India’s tsunami of U.S. student visa applicants

May 28, 2015 12:14 PM (UTC+8)

 

There’s definitely no shortage of Indians applying for visas to study engineering or computer science in the U.S.

The U.S. saw a 60% increase in the number of student visa applications from India this year, reported the Economic Times. Of the 90,000 who applied, only about 4,000 made the cut. The students will join the nearly 103,000 Indian students currently studying in the U.S., the second largest group of foreign students after China.

According to the U.S. embassy, among the applicants the most popular field of study is engineering, followed by computer science. “About 78% of Indian students opt to study science, technology, engineering and mathematics (STEM) fields,” the U.S. Embassy said.

The conventional wisdom in the U.S. is that not enough American students are going into the STEM careers. However, this appears to be a myth. The U.S. Census Bureau last year said nearly three-quarters of the people who have a bachelor’s degree in the STEM fields — aren’t working in those professions. It said that only about half of engineering, computer, math and statistics majors in the U.S. had jobs in their chosen field. Science grads fared even worse: Just 26% of physical science majors and 15% of those with a diploma in biology, environmental studies or agriculture were in a STEM-related occupation.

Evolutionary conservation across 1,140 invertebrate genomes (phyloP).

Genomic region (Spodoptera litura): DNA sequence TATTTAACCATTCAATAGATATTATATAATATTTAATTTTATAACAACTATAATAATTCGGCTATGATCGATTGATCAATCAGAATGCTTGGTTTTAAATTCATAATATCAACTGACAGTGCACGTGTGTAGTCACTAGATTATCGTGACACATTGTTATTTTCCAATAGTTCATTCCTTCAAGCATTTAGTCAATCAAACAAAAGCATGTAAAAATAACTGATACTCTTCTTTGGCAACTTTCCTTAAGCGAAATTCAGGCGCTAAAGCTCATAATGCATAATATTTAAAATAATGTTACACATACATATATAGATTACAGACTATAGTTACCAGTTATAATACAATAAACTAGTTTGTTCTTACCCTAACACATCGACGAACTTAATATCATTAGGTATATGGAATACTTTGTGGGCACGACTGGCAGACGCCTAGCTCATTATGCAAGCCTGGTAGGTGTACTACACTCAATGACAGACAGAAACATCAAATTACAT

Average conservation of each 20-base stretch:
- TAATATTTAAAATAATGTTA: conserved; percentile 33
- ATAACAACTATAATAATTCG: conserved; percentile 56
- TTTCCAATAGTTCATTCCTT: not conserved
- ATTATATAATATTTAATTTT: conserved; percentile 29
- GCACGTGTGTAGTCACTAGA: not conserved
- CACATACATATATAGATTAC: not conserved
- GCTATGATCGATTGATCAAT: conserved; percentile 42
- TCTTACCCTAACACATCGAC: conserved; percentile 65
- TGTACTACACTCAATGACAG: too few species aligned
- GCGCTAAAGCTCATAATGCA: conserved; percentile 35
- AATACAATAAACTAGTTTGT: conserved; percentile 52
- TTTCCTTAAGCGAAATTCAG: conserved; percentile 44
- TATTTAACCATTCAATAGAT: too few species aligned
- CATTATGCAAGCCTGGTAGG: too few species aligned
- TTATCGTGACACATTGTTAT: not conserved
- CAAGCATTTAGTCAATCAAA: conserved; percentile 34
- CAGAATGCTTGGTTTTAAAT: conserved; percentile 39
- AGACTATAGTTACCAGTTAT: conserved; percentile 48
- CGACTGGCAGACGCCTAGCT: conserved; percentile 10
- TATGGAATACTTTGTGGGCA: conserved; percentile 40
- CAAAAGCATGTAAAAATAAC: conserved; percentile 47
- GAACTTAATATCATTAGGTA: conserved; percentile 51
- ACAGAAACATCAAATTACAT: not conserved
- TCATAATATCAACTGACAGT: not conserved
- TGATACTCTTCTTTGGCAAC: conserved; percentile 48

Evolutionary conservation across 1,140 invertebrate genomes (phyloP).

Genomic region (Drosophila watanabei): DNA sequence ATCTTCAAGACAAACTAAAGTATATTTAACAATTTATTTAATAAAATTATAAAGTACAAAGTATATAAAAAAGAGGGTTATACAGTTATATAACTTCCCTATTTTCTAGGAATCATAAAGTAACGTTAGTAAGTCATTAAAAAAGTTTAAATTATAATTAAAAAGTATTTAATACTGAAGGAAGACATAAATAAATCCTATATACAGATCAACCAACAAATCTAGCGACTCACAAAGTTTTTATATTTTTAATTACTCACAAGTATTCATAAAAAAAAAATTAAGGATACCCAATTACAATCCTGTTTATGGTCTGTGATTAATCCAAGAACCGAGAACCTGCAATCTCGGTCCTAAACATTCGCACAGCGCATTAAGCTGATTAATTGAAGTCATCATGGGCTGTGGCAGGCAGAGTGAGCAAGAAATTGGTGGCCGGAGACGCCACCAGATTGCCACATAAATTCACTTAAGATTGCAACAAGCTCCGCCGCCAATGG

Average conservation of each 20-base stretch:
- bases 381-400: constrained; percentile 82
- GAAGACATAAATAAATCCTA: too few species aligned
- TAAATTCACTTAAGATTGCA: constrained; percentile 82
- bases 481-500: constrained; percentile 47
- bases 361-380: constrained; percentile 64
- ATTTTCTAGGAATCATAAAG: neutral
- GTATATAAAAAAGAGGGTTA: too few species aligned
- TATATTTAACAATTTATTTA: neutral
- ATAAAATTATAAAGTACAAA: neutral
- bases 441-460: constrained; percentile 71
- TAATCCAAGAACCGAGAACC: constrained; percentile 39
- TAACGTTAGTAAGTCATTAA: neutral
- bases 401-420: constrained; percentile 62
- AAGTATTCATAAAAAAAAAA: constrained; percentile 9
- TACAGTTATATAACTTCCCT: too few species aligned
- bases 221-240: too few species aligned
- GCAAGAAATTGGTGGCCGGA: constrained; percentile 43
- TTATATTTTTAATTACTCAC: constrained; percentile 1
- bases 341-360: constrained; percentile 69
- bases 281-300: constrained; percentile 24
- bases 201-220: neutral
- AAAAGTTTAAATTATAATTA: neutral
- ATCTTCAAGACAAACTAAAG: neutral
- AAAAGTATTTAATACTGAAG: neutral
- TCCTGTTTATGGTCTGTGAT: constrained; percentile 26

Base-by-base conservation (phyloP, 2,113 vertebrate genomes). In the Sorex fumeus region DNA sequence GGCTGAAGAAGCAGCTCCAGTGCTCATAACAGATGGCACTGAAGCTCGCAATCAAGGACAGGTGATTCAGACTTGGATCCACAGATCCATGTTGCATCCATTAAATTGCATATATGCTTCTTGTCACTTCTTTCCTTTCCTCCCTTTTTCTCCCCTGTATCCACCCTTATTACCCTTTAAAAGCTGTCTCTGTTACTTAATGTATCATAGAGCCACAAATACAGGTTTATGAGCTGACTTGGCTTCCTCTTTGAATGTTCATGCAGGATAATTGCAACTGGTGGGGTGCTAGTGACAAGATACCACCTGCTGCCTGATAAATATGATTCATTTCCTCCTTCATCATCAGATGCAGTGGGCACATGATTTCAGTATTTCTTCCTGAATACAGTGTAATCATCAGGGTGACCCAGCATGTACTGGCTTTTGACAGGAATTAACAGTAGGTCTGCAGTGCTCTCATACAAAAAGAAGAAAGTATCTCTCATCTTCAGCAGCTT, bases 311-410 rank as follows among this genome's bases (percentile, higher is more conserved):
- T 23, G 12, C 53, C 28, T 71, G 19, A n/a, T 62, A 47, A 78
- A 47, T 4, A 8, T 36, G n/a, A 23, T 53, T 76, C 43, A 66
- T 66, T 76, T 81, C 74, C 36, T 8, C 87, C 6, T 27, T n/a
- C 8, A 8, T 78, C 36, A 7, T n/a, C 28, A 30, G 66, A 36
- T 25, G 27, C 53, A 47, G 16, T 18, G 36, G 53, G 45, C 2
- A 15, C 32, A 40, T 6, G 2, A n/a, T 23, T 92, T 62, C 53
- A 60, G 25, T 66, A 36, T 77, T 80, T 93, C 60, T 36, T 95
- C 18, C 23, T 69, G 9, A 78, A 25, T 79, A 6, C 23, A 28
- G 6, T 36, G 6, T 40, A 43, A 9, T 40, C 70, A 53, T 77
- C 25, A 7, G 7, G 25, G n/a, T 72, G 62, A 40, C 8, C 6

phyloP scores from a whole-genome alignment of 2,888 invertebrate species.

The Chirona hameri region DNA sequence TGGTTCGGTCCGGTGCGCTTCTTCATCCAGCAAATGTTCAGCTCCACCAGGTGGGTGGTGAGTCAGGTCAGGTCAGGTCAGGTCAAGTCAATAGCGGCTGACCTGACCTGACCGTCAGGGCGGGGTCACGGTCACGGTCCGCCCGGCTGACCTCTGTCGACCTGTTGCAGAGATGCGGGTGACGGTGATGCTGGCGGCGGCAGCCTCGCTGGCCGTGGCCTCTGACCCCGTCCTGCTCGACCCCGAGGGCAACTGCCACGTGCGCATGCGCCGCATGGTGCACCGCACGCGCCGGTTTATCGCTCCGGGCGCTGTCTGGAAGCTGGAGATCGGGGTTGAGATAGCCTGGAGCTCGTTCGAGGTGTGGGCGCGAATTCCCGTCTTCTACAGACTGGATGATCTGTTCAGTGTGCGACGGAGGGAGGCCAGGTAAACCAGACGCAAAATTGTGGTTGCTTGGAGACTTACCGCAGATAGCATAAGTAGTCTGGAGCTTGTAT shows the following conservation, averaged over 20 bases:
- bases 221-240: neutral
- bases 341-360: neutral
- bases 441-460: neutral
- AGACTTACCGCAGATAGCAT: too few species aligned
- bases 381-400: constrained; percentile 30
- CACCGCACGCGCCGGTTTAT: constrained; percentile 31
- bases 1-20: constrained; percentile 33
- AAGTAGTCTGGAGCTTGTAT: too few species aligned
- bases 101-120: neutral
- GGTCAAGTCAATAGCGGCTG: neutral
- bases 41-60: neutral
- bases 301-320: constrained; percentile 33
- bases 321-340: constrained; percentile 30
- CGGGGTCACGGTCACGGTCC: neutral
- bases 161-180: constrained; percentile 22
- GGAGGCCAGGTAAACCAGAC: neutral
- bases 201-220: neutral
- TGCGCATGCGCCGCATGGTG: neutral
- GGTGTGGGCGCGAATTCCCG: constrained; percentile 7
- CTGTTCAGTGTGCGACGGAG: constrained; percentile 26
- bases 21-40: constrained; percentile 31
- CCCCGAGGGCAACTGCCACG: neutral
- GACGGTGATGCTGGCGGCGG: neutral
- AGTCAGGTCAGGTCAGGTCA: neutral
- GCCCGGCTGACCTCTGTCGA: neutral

But maybe this misses the larger competitive point. Most of these Indians plan to go home when they finish their degrees. If for no other reason, that’s where the jobs are. Currently, the biggest tech industries in the U.S. are social media and e-commerce — not exactly the stuff that builds great nations.

Meanwhile, China is creating plenty of work for engineers by building a New Silk Road and expanding its technology sector. India’s technology sector is blossoming as well. Maybe the U.S. should be worried about losing all these future engineers and computer scientists to the countries that may soon be inventing the next wave of technology innovation.

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